Tightrope

Photo by KevinT3141 via Creative Commons

I walked the tightrope for 24 hours, balanced between two undesirable outcomes: the sharp rocks of grief and despair on one side and a bubbling lava pit of anger and frustration on the other.

“We haven’t heard from (insert name of family member) in five days,” my mother said to me over the phone.

Family Member, or FM, left his home state on a Wednesday. His trip included a brief stopover in a state somewhere halfway between Point A and Point B. Between Wednesday and Monday, I called FM and left a voice mail message.

That I hadn’t heard from him didn’t give me pause. He can be like that. Plans are always lightly written in pencil.

But my mother thought something was wrong.

“It’s not like FM to be so silent on the road,” she said. “FM usually keeps in touch if there are delays.” I took her word for it. I heard the concern in the spaces between her words. I felt the tightness in her voice become a tightness in my throat.

I considered the situation: A person traveling alone across the country doesn’t show up on his arrival date. No one who has called FM has been able to reach him. Voice messages have not been returned.  I discussed these concerns with my husband and a close friend. What to do? We are not talking about a teenager or even a young adult. This is a middle-aged man who’s been trekking around the continent alone for decades. This is a person who has a history of disappearing and living off the grid on occasion.

I also considered two recent deaths of people we know who were about the same age. The most recent case involved a single man who lived alone. Through circumstances we may never know, he somehow became entangled in live electrical lines that had fallen in his back yard. The crazy part? He was an electrician. He would have known better than to pick up a live wire. Or, maybe because he was an expert he was overconfident. Either way, these tragedies played through my mind as I considered FM’s lifestyle.

Even veteran solo travelers and outdoorsmen and women run into serious trouble. To ignore our concerns meant precious time would be lost if something had happened.

Suddenly this thing took on a life of its own. Other family members and friends became involved. Two relatives made a drive to the family cottage to see if he was there. Calls were made to the state police and to his hometown police department. The more calls we made and received, the more this thing felt like a situation.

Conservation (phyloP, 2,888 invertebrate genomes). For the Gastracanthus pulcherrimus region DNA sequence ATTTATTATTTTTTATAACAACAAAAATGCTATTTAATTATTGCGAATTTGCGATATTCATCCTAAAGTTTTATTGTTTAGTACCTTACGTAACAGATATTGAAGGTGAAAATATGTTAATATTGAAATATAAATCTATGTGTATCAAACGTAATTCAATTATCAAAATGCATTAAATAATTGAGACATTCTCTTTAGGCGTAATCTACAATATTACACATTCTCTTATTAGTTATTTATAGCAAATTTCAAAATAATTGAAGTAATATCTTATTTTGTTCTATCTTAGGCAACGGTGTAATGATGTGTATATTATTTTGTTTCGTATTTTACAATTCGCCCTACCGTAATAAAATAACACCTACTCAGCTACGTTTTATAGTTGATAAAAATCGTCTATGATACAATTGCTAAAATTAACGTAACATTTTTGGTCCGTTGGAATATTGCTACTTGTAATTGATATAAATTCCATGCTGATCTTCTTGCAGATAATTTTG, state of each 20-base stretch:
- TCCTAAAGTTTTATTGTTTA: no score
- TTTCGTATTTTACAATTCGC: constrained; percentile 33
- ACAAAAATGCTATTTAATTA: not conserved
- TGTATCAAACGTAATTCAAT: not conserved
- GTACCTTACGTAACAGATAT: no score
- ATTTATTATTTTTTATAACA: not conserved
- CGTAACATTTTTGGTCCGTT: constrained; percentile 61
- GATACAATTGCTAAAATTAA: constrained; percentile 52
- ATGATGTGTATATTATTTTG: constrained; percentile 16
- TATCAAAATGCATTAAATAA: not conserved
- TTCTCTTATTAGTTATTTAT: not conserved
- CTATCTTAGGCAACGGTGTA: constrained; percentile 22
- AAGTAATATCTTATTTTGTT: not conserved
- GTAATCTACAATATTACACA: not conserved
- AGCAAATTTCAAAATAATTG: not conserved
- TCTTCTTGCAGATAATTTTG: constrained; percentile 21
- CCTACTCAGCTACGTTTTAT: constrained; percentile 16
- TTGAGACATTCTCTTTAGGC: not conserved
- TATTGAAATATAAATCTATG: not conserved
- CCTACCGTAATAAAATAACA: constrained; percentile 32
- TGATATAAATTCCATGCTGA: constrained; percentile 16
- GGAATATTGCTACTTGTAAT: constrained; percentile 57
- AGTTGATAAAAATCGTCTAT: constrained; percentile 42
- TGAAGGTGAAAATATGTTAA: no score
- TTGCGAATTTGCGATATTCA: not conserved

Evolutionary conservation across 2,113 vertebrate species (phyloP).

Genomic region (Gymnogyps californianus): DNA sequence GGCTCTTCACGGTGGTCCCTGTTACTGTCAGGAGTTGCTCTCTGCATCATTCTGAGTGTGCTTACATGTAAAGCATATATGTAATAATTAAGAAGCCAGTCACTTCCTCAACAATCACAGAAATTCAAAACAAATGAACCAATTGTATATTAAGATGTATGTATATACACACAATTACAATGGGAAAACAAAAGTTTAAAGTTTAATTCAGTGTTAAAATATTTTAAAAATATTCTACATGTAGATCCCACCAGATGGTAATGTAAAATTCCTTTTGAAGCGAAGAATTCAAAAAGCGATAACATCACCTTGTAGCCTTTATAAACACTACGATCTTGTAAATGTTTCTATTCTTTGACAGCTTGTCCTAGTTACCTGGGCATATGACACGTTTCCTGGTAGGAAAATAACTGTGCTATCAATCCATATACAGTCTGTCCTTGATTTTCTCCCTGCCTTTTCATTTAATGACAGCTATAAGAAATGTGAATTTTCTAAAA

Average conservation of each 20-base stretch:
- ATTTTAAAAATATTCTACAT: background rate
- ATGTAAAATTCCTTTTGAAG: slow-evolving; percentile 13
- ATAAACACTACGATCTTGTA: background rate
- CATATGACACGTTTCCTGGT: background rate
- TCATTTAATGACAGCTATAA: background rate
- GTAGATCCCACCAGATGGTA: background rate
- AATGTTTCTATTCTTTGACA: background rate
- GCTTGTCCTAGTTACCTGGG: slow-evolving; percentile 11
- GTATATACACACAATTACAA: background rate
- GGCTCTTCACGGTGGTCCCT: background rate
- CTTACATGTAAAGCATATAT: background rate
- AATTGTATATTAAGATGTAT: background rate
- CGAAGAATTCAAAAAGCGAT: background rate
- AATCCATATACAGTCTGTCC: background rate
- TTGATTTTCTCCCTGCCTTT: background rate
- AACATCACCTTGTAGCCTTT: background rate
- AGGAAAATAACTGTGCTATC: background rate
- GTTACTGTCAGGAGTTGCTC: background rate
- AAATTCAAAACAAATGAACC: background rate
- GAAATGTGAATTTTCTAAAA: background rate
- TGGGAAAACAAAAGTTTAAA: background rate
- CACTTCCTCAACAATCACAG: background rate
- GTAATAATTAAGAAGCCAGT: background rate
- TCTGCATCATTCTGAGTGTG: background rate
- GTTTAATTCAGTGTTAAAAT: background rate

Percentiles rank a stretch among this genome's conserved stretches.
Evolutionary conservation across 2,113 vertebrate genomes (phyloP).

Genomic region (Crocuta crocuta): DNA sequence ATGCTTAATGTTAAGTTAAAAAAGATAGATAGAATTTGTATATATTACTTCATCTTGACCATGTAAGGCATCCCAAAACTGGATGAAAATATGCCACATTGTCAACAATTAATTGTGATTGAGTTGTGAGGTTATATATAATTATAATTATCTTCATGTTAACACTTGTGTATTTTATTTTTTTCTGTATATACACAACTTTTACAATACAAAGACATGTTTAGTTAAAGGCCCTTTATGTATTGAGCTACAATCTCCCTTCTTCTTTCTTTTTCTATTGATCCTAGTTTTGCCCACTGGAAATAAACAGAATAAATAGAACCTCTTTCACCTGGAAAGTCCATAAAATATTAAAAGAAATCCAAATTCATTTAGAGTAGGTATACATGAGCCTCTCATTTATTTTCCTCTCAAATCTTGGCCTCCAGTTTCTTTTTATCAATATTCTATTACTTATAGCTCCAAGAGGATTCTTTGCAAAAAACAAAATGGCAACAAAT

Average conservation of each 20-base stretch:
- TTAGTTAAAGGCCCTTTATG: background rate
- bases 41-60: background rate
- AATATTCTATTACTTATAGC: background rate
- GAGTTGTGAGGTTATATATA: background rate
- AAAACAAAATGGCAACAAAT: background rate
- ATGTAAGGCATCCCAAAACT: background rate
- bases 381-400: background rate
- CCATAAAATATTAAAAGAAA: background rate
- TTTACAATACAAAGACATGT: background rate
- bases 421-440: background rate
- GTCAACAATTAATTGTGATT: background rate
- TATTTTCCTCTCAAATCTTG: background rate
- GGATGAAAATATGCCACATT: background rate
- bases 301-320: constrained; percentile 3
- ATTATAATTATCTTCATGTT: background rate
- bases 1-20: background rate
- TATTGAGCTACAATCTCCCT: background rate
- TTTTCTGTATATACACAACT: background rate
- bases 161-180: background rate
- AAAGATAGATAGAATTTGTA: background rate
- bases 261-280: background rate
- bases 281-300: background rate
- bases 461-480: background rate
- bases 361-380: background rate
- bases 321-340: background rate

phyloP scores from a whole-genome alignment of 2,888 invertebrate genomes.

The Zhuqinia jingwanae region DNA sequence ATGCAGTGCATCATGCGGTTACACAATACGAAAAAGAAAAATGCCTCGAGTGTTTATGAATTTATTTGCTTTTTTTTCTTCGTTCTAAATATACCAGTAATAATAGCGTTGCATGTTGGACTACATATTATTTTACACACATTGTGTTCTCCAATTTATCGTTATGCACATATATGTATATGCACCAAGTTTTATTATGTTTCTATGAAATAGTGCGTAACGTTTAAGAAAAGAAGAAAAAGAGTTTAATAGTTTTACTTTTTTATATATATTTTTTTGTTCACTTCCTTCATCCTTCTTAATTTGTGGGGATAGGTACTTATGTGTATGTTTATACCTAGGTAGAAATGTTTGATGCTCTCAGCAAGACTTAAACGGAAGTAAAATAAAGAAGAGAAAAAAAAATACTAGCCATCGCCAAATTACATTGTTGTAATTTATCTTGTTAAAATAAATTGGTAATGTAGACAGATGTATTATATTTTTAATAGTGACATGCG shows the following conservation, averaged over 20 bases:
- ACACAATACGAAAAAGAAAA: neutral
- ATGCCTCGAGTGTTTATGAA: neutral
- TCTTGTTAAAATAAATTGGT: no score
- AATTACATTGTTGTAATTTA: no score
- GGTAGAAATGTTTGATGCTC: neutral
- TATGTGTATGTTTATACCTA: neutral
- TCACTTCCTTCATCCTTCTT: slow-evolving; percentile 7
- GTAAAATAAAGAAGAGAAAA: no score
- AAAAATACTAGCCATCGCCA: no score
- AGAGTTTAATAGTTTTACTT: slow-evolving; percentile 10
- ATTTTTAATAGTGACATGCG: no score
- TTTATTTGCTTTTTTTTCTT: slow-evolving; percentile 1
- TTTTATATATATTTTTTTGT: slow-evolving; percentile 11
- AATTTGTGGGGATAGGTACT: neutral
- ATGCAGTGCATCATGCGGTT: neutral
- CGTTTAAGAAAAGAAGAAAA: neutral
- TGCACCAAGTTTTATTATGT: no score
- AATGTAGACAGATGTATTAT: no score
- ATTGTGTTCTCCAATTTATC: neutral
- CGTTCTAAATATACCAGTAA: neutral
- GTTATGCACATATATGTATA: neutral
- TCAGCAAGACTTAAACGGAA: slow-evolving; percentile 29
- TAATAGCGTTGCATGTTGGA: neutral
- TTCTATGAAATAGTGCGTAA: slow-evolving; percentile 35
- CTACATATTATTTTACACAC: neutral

I walked the tightrope. Were we inviting trouble by flirting with its possibilities?

  • He’s fine. This is typical behavior. My mother worries so much about FM. I needed to ease her fears. Taking action felt empowering.
  • He’s an inconsiderate jerk, self-absorbed, probably met some hot young thing at a campground and has lost all sense of time and propriety.
  • He’s dead in a ravine.
  • He’s been robbed and beaten by roving criminals.
  • He’s at home watching movies.

I started thinking about the last time we saw each other, our parting words, if we were kind to each other.

The next day, as I worked my way across the taut line, sending dark thoughts to the background and focusing on the day ahead,  my cell phone buzzed.

“He’s OK,” my mother announced.

The outcome? FM’s phone service was spotty to nonexistent during his travels. Oh, and he decided to stay a few extra days at his stopping point. By his calculations he is only one day late. He is upset and embarrassed that we called the police. He thinks we overreacted, created drama.

Maybe. We had the best of intentions.

As for us, the worry warts? We are on FM’s shit list right now.  Likewise, FM is on our list, too. We think what he did was totally insensitive. One phone call could have prevented all of this. I know it’s tough to find a phone if you don’t have a cell service. But, it can be done. You ask. You offer to pay for the call. You get a roll of quarters and pump them into a pay phone.

In 24 hours I cycled from the brink of grief to a frustration so profound I had to disconnect myself from the remainder of FM’s visit.

How in this life do we balance caring enough about others to make sure they’re OK with respecting personal space and independence?

It’s a thin line.

4 thoughts on “Tightrope

  1. Something very similar happened to me when I was traveling through Europe when I was 19 YO–pre-cell phone days. I was sick as dog in a basement in an Italian Hotel. The most awful part was not being about to talk to my parents and tell them I was okay. I knew they were freaking out, but unable to get to a phone. Literally unable. I think you all did the right thing by “over reacting.” It’s strange he can’t see that.
    I love the way you tell a story. I have missed reading you. I’m going to catch up 🙂

  2. Suz: Your story raises a scenario I hadn’t thought of: illness. I think these days since we are so connected, even a day without communication can suggest trouble.

  3. Meleah Rebecca: I know, right? It’s hard not to because my biggest fear is that I won’t act and then it will be too late to do anything.

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